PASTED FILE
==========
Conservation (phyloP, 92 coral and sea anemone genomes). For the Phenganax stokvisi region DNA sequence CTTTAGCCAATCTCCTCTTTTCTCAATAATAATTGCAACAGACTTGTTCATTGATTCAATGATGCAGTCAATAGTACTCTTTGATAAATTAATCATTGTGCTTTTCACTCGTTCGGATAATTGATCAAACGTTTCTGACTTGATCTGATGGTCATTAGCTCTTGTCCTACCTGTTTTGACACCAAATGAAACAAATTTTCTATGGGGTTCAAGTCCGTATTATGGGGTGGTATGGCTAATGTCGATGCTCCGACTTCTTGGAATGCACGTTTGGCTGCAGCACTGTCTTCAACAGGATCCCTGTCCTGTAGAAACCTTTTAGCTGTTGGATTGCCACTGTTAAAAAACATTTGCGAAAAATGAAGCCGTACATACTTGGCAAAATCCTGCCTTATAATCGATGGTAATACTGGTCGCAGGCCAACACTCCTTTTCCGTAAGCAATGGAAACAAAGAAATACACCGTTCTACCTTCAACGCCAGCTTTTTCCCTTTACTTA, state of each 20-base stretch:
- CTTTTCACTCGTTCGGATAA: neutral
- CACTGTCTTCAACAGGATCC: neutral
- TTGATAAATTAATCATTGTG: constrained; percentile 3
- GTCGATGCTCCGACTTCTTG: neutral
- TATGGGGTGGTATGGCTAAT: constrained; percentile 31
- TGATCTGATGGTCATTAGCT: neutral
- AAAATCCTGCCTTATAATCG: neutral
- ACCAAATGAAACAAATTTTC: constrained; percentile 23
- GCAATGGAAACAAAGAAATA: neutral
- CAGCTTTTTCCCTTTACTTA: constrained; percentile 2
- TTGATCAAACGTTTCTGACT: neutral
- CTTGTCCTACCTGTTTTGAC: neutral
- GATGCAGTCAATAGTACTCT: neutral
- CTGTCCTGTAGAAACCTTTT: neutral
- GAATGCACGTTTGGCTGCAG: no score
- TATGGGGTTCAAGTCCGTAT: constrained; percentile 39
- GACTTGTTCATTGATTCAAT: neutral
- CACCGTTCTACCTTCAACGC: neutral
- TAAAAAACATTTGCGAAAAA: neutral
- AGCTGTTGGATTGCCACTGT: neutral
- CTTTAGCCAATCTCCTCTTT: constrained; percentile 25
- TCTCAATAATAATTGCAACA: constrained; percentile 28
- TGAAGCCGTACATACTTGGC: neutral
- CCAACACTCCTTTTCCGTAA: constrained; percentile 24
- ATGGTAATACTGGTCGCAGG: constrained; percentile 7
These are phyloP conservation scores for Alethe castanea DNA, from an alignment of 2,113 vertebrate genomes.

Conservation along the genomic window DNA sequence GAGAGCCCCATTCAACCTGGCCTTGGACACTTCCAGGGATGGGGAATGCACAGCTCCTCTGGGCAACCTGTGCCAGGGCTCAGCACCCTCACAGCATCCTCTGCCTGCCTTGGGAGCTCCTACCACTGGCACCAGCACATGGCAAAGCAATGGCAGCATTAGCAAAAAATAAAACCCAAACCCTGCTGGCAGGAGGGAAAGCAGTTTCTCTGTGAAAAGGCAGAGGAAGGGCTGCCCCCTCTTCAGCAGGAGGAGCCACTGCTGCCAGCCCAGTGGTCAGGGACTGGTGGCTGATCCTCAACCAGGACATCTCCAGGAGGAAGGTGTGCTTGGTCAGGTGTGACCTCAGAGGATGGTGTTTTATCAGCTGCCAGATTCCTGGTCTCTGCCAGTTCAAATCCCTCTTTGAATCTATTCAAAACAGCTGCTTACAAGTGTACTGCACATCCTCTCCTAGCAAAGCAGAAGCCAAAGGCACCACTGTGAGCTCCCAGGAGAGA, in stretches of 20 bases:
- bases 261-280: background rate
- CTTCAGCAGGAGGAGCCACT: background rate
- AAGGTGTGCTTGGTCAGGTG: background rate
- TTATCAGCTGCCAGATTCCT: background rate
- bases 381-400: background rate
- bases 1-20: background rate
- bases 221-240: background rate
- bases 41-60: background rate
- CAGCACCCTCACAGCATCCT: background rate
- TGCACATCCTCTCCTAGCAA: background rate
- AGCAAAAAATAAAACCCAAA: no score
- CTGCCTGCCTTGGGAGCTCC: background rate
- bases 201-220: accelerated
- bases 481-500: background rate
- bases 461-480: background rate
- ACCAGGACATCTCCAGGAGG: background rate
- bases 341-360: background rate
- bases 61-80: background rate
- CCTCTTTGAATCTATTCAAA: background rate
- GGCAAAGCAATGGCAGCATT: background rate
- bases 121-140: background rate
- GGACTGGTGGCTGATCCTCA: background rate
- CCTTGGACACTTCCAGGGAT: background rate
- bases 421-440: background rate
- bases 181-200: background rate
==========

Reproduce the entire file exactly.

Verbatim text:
Conservation (phyloP, 92 coral and sea anemone genomes). For the Phenganax stokvisi region DNA sequence CTTTAGCCAATCTCCTCTTTTCTCAATAATAATTGCAACAGACTTGTTCATTGATTCAATGATGCAGTCAATAGTACTCTTTGATAAATTAATCATTGTGCTTTTCACTCGTTCGGATAATTGATCAAACGTTTCTGACTTGATCTGATGGTCATTAGCTCTTGTCCTACCTGTTTTGACACCAAATGAAACAAATTTTCTATGGGGTTCAAGTCCGTATTATGGGGTGGTATGGCTAATGTCGATGCTCCGACTTCTTGGAATGCACGTTTGGCTGCAGCACTGTCTTCAACAGGATCCCTGTCCTGTAGAAACCTTTTAGCTGTTGGATTGCCACTGTTAAAAAACATTTGCGAAAAATGAAGCCGTACATACTTGGCAAAATCCTGCCTTATAATCGATGGTAATACTGGTCGCAGGCCAACACTCCTTTTCCGTAAGCAATGGAAACAAAGAAATACACCGTTCTACCTTCAACGCCAGCTTTTTCCCTTTACTTA, state of each 20-base stretch:
- CTTTTCACTCGTTCGGATAA: neutral
- CACTGTCTTCAACAGGATCC: neutral
- TTGATAAATTAATCATTGTG: constrained; percentile 3
- GTCGATGCTCCGACTTCTTG: neutral
- TATGGGGTGGTATGGCTAAT: constrained; percentile 31
- TGATCTGATGGTCATTAGCT: neutral
- AAAATCCTGCCTTATAATCG: neutral
- ACCAAATGAAACAAATTTTC: constrained; percentile 23
- GCAATGGAAACAAAGAAATA: neutral
- CAGCTTTTTCCCTTTACTTA: constrained; percentile 2
- TTGATCAAACGTTTCTGACT: neutral
- CTTGTCCTACCTGTTTTGAC: neutral
- GATGCAGTCAATAGTACTCT: neutral
- CTGTCCTGTAGAAACCTTTT: neutral
- GAATGCACGTTTGGCTGCAG: no score
- TATGGGGTTCAAGTCCGTAT: constrained; percentile 39
- GACTTGTTCATTGATTCAAT: neutral
- CACCGTTCTACCTTCAACGC: neutral
- TAAAAAACATTTGCGAAAAA: neutral
- AGCTGTTGGATTGCCACTGT: neutral
- CTTTAGCCAATCTCCTCTTT: constrained; percentile 25
- TCTCAATAATAATTGCAACA: constrained; percentile 28
- TGAAGCCGTACATACTTGGC: neutral
- CCAACACTCCTTTTCCGTAA: constrained; percentile 24
- ATGGTAATACTGGTCGCAGG: constrained; percentile 7
These are phyloP conservation scores for Alethe castanea DNA, from an alignment of 2,113 vertebrate genomes.

Conservation along the genomic window DNA sequence GAGAGCCCCATTCAACCTGGCCTTGGACACTTCCAGGGATGGGGAATGCACAGCTCCTCTGGGCAACCTGTGCCAGGGCTCAGCACCCTCACAGCATCCTCTGCCTGCCTTGGGAGCTCCTACCACTGGCACCAGCACATGGCAAAGCAATGGCAGCATTAGCAAAAAATAAAACCCAAACCCTGCTGGCAGGAGGGAAAGCAGTTTCTCTGTGAAAAGGCAGAGGAAGGGCTGCCCCCTCTTCAGCAGGAGGAGCCACTGCTGCCAGCCCAGTGGTCAGGGACTGGTGGCTGATCCTCAACCAGGACATCTCCAGGAGGAAGGTGTGCTTGGTCAGGTGTGACCTCAGAGGATGGTGTTTTATCAGCTGCCAGATTCCTGGTCTCTGCCAGTTCAAATCCCTCTTTGAATCTATTCAAAACAGCTGCTTACAAGTGTACTGCACATCCTCTCCTAGCAAAGCAGAAGCCAAAGGCACCACTGTGAGCTCCCAGGAGAGA, in stretches of 20 bases:
- bases 261-280: background rate
- CTTCAGCAGGAGGAGCCACT: background rate
- AAGGTGTGCTTGGTCAGGTG: background rate
- TTATCAGCTGCCAGATTCCT: background rate
- bases 381-400: background rate
- bases 1-20: background rate
- bases 221-240: background rate
- bases 41-60: background rate
- CAGCACCCTCACAGCATCCT: background rate
- TGCACATCCTCTCCTAGCAA: background rate
- AGCAAAAAATAAAACCCAAA: no score
- CTGCCTGCCTTGGGAGCTCC: background rate
- bases 201-220: accelerated
- bases 481-500: background rate
- bases 461-480: background rate
- ACCAGGACATCTCCAGGAGG: background rate
- bases 341-360: background rate
- bases 61-80: background rate
- CCTCTTTGAATCTATTCAAA: background rate
- GGCAAAGCAATGGCAGCATT: background rate
- bases 121-140: background rate
- GGACTGGTGGCTGATCCTCA: background rate
- CCTTGGACACTTCCAGGGAT: background rate
- bases 421-440: background rate
- bases 181-200: background rate